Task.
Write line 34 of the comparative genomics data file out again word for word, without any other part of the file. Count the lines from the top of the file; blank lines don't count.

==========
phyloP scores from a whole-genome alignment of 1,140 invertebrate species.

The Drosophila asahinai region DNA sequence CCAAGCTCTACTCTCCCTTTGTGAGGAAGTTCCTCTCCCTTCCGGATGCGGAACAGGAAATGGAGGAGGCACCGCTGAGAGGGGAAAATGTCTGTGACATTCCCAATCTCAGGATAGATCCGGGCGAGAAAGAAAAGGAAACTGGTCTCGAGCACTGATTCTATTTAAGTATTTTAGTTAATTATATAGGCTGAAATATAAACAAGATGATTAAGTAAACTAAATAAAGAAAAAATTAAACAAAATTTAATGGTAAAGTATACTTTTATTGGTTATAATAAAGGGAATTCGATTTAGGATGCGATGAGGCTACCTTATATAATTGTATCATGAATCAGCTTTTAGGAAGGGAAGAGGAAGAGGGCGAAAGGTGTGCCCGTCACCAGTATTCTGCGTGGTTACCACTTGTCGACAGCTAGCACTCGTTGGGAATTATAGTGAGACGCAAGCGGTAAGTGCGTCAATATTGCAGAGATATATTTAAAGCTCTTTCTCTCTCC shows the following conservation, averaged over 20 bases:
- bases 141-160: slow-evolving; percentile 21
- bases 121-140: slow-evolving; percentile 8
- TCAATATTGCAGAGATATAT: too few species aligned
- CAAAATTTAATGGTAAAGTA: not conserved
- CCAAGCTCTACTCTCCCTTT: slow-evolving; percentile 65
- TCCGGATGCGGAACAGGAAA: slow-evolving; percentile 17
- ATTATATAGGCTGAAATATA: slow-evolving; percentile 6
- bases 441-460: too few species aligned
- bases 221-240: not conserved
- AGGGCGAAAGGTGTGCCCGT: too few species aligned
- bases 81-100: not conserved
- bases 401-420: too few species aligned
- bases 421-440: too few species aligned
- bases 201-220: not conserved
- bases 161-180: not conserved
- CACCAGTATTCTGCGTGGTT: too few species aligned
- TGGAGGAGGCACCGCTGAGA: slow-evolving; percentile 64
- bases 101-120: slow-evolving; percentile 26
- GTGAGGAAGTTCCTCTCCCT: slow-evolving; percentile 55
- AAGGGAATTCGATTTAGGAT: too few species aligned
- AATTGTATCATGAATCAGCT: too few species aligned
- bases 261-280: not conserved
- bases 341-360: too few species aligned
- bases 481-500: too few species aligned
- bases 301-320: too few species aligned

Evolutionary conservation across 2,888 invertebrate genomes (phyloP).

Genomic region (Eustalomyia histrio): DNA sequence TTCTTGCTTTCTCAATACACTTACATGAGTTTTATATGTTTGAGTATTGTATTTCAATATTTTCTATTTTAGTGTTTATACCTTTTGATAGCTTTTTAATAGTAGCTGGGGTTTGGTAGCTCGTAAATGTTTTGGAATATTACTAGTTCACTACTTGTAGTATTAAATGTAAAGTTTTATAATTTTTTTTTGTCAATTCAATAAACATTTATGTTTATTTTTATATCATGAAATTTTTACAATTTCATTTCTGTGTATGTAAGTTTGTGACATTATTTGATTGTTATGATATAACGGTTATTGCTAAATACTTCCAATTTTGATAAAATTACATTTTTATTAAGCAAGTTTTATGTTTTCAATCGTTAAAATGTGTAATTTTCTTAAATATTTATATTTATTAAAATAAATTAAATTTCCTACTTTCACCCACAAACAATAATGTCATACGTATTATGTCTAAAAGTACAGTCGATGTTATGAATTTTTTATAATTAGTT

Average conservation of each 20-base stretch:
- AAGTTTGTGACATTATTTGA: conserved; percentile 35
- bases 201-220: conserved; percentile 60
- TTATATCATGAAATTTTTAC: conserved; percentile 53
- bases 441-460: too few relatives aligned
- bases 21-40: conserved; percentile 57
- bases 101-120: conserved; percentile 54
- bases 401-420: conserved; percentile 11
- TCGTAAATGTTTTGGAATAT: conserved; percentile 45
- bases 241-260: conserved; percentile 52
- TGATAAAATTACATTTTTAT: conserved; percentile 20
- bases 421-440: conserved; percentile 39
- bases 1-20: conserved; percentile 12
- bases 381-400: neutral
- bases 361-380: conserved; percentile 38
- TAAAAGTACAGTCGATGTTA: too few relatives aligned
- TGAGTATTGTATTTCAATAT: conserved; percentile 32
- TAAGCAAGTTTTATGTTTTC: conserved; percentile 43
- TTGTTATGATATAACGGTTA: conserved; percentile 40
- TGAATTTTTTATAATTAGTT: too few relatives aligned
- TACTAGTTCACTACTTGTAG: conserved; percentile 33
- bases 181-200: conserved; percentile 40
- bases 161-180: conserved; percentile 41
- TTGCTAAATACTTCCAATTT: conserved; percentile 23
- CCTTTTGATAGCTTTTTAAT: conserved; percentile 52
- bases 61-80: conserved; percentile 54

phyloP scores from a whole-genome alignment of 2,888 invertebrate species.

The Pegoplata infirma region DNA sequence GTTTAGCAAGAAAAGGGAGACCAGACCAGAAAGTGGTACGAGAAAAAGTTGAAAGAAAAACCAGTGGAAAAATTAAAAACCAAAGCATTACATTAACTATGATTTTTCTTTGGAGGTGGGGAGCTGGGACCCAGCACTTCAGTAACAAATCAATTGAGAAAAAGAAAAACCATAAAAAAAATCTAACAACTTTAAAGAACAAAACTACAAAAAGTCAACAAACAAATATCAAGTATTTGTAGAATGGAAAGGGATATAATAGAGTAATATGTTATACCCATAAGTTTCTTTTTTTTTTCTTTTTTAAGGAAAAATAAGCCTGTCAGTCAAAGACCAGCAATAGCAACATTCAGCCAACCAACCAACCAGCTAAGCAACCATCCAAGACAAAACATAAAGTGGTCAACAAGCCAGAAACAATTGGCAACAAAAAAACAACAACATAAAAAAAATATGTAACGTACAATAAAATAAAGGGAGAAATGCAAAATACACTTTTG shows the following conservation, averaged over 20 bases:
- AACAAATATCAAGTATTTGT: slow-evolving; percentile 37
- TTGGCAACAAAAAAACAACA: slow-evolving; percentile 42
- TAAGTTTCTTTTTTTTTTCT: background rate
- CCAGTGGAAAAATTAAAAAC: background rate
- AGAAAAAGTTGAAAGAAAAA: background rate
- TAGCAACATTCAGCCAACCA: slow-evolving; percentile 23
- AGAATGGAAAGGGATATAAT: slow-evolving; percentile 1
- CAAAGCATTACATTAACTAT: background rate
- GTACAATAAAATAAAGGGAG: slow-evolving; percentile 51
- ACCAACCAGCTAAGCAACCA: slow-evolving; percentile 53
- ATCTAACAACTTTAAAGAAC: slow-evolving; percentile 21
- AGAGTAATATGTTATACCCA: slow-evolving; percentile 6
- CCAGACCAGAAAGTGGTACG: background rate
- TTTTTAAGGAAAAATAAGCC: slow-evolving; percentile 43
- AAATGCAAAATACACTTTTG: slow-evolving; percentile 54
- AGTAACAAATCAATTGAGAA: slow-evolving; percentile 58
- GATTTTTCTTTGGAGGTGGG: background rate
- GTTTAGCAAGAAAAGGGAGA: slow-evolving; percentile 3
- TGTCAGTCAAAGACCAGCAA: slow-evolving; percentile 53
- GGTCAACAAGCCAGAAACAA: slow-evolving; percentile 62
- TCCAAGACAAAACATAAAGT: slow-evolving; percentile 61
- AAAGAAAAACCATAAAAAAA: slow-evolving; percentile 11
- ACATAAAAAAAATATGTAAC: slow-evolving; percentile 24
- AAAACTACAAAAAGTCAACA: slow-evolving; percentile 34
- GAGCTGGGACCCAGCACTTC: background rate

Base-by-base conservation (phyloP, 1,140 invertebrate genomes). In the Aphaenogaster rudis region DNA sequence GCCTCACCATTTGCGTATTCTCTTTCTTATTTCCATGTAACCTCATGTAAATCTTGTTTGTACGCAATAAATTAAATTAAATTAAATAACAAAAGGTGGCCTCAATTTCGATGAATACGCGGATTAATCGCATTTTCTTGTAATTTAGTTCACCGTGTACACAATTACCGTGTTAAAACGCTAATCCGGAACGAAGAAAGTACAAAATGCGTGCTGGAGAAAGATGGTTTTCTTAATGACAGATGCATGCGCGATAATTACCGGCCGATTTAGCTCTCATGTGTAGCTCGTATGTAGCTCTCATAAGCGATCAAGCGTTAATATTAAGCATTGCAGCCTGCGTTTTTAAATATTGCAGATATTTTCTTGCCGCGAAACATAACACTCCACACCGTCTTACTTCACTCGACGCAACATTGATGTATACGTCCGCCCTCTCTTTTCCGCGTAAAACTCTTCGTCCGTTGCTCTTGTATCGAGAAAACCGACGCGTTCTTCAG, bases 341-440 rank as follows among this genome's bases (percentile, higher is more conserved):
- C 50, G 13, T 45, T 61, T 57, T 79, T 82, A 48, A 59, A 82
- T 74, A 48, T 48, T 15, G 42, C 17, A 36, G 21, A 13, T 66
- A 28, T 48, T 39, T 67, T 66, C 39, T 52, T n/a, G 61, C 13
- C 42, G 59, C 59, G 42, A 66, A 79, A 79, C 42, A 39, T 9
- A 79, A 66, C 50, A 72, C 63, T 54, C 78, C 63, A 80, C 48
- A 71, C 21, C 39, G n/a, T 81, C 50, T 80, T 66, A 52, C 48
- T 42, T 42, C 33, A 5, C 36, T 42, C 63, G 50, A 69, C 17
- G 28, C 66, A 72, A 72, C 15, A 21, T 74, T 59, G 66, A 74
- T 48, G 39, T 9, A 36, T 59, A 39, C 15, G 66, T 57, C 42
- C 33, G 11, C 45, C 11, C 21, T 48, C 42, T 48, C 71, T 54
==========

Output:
- bases 441-460: too few relatives aligned